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Tuesday, October 15, 2013

The Last Group Openly Insulted: 7 Ways to Prove Weight Discrimination

I wrote a piece in AOL Jobs called 7 Ways to Prove Weight Discrimination, which I'll excerpt below. But what I really want to talk about are the comments that showed up within a couple hours of the piece going up:
From jmasiulewicz:
"The only category of the ADA that can be voluntarily acquired. A disability by choice. Disgusting."

From rkeeeballs
"If it looks like a fat slob....it is !"

From mckdarren
"Yeah, let's encourage more lawsuits, Donna, instead of encouraging fat people to get control of their lives and health. You're a disgrace."

These jerks prove my point exactly. Overweight people are one of the last groups that Americans feel free to insult openly. Obesity has officially been declared a disease by the medical community. When will we stop treating the overweight like they are less than human?

Anyhow, rant over. Here is the beginning of the article.
In June, the American Medical Association declared that obesity is officially a disease. I've written in the past about weight discrimination and whether it's covered under the Americans With Disabilities Act. The big question is whether, now that disability has been declared a disease, the overweight will find more legal protection under discrimination laws.

Well, the lawsuits are already flying. One law firm reports that a client has been sued for weight discrimination, using the AMA's declaration in support of the claim that weight discrimination is now covered under the Americans With Disabilities Act. I'm sure there are others being filed around the country. 
So, how do you prove illegal weight discrimination? Here are 7 things you'll need to be able to prove if you want to sue for weight discrimination: 

You can read how at AOL Jobs.


  1. Here's another beaut, from theframingone: "if you are fat then you can be called fat , if you don t like it get off you fat as* and lose some weight oh thats right it is a disease nowadays , I call it lazy for most of you , yes some may have a glandular issue or some under lying cause but for the most part fat people are fat by choice so deal with it , put down the fried chicken leg and go for a walk"

  2. I'd like to know how this is the ONLY category that can be voluntarily acquired. What about drug or alcohol addiction? Not to mention that any one of these conditions can also have extenuating circumstances that others may not know about (and honestly it's none of their business what is going on in someone else's life). I think that people need to quit judging others based on preconceived ideas of what causes whatever condition they have. I think you're right, Donna: this is truly one of the last groups that people don't think to call out when rudeness to someone in this group is happening right in front of them. Thank you for taking a stand for human beings, especially when others seem to take pleasure in demeaning and de-humanizing them. People are people, and having a different body shape doesn't make them any less so.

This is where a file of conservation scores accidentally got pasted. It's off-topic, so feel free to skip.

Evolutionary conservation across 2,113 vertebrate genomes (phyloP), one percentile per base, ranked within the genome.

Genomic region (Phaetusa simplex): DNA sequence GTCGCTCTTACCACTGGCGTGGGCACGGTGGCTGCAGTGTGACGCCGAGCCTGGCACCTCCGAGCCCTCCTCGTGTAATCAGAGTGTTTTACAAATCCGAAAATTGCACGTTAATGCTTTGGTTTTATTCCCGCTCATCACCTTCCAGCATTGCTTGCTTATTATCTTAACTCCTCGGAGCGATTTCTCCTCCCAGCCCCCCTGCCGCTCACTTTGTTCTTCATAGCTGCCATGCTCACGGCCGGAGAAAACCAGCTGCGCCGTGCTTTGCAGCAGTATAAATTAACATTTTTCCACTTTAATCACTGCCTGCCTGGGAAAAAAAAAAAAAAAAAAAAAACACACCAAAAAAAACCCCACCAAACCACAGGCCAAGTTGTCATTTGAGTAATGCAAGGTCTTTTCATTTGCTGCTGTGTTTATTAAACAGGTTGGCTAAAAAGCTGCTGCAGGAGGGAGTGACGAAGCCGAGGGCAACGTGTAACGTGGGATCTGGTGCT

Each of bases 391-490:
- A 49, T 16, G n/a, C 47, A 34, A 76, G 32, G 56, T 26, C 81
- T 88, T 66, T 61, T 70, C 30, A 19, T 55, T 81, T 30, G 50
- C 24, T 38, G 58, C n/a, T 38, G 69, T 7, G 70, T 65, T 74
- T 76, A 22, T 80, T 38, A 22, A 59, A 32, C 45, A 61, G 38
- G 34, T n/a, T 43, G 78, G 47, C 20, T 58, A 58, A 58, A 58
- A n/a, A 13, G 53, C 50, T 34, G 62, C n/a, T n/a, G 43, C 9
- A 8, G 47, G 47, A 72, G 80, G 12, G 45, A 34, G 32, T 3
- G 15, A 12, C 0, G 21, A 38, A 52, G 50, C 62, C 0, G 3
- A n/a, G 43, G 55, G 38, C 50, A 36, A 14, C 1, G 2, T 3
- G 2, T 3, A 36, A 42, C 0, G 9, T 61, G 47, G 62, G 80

1. Thanks Jess! I'm glad you enjoyed the post. Other voluntarily acquired categories I can think of: religion, pregnancy, association with a protected person, marital status (in some states), sexual orientation (also only in some states), having a gun in a car in the parking lot at work (quite a few states, Florida included) . . . need I go on? The assertion is ridiculous. For many, it's not voluntary at all, which is why the medical establishment has finally recognized it as a disability.

    2. I was mainly trying to stay under ADA, but in broader terms of protected classes, definitely! There are so many categories that we voluntarily place ourselves in that someone else may have an issue with. And as someone who has a medical condition that makes it very, very hard to lose weight and very easy to gain, I am glad to finally have this seen as a medical issue and not just a control issue. I work very hard to maintain my weight (which is still overweight, but at least not gaining) in the face of my medical issue. Adding insults and other people's looks on top of my own personal issues with my medical condition really does weigh a person down sometimes.

      And "finally" is right, Donna. Thanks again for your insight. :)


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